In student-centered lessons, there is likely to be less verbal instruction on the part of the teacher, and a greater emphasis on practical demonstration and focused listening.

With respect to the pupil, the new appraoach places the development of listening skills at its center and so links brain, body, and emotions.

Positive benefits for the pupils in the studies demonstrated increased self-motivation, more interest and enjoyment in the instrument, and even helped in decreasing anxiety levels. The author concludes by noting that this approach has enormous potential, but still requires further research into the specific content of lessons and teaching styles employed.

For me, this article made very relevant points. As a result, I was uncomfortable improvising, or even considering the thought. When I realized this, and the reason why, I began to force myself to play by ear. I found that even though it was extremely difficult at first, I was able to improve my ability in this regard.

With respect to teaching young children, I find that they have very little inhibition. I like to give my young students, especially, simple improvisation exercises depending on their pianistic level.

For example, I ask them to pick three different notes on the piano and play them in various combinations, at different octaves and at different dynamic levels.

Within this exercise, there are boundaries, but still much room to be creative. I find that all too often, older pianists are nervous at being asked to improvise, or they say they cannot.

This is not the case with younger children. I found the memorization section of the article useful and interesting as well. Memorizing music as a child was a tactile process for me. However, as I grew older, and my repertoire became longer and more difficult, I was forced to discover other methods of memorizing.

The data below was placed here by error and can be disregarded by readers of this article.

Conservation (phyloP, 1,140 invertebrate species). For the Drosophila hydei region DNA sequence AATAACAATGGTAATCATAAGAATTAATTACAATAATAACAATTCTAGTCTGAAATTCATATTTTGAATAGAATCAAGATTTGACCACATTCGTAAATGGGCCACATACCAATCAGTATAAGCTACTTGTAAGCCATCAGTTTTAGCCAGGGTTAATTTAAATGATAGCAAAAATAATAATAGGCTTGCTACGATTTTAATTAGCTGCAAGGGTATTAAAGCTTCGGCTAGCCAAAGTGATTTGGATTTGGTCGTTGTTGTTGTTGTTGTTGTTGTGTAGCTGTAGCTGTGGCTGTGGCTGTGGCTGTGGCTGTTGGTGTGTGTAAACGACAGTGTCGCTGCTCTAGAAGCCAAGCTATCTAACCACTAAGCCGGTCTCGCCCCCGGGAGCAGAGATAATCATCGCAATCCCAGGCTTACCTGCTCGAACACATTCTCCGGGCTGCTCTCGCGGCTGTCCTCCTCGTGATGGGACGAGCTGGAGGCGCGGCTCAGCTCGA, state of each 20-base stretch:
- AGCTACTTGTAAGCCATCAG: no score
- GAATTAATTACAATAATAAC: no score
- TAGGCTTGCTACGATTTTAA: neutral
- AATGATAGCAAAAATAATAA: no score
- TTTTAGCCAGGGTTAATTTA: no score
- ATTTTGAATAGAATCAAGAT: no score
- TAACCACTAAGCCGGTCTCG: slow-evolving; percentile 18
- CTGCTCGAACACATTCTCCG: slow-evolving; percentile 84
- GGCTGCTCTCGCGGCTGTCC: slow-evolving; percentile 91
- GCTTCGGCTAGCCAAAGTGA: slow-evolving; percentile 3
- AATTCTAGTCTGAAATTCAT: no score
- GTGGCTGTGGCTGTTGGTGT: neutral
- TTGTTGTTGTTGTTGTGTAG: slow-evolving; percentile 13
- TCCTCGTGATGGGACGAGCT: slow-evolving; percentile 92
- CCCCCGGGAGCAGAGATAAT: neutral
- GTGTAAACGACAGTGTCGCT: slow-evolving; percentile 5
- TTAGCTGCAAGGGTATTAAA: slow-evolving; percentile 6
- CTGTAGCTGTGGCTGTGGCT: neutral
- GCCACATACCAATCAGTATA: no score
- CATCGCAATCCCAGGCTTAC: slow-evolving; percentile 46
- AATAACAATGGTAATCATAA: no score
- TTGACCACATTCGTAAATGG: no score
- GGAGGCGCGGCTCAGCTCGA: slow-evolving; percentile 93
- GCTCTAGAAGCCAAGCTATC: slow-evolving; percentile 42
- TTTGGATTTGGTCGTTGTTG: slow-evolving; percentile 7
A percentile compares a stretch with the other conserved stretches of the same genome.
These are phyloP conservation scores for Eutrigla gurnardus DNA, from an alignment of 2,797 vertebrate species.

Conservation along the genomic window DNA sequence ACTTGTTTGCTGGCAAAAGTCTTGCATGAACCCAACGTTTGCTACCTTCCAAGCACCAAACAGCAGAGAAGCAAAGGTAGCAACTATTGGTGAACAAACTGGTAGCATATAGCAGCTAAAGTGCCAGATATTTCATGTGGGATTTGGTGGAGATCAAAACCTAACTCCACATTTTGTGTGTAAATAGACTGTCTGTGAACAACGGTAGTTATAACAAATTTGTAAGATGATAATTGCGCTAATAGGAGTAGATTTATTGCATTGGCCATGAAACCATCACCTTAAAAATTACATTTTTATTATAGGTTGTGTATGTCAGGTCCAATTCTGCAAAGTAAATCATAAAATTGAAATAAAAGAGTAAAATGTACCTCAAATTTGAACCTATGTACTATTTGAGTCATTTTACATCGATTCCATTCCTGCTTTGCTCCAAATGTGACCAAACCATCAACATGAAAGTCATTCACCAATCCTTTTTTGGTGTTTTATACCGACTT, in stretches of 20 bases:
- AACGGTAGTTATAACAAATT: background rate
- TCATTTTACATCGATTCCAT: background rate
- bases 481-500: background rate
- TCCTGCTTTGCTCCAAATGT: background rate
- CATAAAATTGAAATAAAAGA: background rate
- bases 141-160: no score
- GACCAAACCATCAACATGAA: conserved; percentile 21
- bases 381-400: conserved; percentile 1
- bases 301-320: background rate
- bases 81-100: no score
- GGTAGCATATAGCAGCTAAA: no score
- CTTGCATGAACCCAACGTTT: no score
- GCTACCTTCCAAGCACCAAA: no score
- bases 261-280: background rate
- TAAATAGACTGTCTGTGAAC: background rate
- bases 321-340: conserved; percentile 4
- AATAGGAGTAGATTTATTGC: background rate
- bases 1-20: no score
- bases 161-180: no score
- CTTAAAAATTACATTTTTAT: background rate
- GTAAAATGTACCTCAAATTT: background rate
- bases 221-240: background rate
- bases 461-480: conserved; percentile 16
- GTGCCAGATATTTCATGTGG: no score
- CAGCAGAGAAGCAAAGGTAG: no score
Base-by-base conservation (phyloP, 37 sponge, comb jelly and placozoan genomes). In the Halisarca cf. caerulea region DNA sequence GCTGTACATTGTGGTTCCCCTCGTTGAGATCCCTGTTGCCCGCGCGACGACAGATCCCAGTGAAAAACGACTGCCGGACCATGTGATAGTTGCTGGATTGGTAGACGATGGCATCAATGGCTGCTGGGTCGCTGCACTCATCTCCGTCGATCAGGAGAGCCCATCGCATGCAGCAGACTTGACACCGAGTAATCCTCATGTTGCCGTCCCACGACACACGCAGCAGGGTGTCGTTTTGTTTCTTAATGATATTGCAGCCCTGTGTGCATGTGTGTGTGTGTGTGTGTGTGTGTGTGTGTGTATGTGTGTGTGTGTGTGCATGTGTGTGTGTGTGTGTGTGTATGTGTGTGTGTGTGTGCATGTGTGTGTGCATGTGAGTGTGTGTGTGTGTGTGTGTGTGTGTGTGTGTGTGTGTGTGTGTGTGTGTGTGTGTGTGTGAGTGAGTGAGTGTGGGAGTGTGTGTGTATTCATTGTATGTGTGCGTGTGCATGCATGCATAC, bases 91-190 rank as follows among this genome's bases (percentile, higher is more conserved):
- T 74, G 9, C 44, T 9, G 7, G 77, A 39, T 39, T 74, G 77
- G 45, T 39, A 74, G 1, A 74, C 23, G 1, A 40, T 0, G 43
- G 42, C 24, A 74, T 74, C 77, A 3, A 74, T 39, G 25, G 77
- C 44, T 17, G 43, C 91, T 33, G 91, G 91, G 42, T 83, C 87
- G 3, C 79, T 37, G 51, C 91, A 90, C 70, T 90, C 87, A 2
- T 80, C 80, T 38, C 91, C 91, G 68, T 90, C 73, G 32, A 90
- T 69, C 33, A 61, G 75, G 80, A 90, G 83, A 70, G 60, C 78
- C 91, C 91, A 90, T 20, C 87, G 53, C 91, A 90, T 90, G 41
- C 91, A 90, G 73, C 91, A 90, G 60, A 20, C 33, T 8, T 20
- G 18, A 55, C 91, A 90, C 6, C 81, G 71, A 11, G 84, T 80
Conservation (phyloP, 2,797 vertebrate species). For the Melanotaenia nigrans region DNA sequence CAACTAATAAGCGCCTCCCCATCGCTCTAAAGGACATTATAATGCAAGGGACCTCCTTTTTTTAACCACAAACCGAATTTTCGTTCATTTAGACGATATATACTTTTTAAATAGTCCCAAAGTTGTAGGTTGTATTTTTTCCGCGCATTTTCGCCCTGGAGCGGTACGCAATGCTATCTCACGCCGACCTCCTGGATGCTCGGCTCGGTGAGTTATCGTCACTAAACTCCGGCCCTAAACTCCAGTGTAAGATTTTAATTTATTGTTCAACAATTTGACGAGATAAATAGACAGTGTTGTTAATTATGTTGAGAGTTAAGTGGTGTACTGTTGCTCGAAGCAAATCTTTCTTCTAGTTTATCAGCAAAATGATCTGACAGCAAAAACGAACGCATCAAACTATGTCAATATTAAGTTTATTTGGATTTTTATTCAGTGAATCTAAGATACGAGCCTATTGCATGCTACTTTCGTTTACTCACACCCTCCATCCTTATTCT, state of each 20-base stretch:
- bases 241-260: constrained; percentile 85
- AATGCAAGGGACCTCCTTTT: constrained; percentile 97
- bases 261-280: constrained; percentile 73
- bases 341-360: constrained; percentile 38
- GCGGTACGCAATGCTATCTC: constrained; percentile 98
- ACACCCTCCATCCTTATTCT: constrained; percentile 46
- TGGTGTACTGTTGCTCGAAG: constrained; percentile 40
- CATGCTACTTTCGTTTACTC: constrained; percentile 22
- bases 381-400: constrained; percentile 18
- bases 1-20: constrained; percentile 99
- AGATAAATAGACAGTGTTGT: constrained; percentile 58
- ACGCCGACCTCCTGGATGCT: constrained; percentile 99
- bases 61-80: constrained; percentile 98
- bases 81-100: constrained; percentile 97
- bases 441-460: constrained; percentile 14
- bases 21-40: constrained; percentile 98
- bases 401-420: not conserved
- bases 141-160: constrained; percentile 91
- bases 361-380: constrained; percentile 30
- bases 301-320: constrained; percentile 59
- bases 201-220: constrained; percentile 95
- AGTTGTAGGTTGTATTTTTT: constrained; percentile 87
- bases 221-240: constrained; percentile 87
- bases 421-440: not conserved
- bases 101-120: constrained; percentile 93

I increasingly became reliant on mental memory and metal practise. Also, I was conscious of being somewhat analytical in my approach more so than ever before. Memorization is a key aspect of performance on many instruments, and the importance of developing strategies to successfully accomplish it should not be underestimated.A secondary school revision resource for GCSE PE looking at the effects age, technology and psychological factors on the body.

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The psychological and physiciological effects of

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The psychological and physiciological effects of

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According to Sally Goddard Blythe, Director of the Institute for Neuro-Physiological Psychology, if there is a cluster of primitive reflexes still present and/or the absence of the postural reflexes, this may be partially responsible for causing motor, sensory and development delays.

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Proceedings of the International Congress on Noise as a Public Health Problem